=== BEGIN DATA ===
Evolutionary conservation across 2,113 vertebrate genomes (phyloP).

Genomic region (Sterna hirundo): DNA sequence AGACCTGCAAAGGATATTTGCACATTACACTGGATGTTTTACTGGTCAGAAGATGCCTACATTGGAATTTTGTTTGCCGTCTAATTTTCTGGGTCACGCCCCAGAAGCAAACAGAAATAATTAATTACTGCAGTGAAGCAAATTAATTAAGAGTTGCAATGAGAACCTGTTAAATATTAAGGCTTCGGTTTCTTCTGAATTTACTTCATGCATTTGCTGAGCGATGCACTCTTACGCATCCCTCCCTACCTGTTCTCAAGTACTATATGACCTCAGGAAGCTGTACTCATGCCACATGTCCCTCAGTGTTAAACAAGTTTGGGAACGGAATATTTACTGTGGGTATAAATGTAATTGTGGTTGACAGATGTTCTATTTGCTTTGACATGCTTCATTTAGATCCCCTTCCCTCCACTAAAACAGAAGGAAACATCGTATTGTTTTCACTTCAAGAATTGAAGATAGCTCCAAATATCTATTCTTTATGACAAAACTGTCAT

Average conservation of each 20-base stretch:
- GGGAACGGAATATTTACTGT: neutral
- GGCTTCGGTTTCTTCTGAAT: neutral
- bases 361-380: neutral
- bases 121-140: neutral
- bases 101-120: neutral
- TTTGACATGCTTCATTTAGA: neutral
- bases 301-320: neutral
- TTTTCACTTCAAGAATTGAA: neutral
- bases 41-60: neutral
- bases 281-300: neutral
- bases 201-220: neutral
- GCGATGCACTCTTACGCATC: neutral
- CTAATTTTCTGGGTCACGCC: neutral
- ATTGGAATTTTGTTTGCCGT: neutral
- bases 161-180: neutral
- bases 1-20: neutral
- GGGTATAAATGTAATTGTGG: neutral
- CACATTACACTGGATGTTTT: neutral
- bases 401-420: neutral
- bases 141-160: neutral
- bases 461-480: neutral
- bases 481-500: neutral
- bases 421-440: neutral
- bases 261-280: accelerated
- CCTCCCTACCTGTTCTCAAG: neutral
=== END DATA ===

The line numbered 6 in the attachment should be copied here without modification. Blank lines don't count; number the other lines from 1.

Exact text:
- bases 361-380: neutral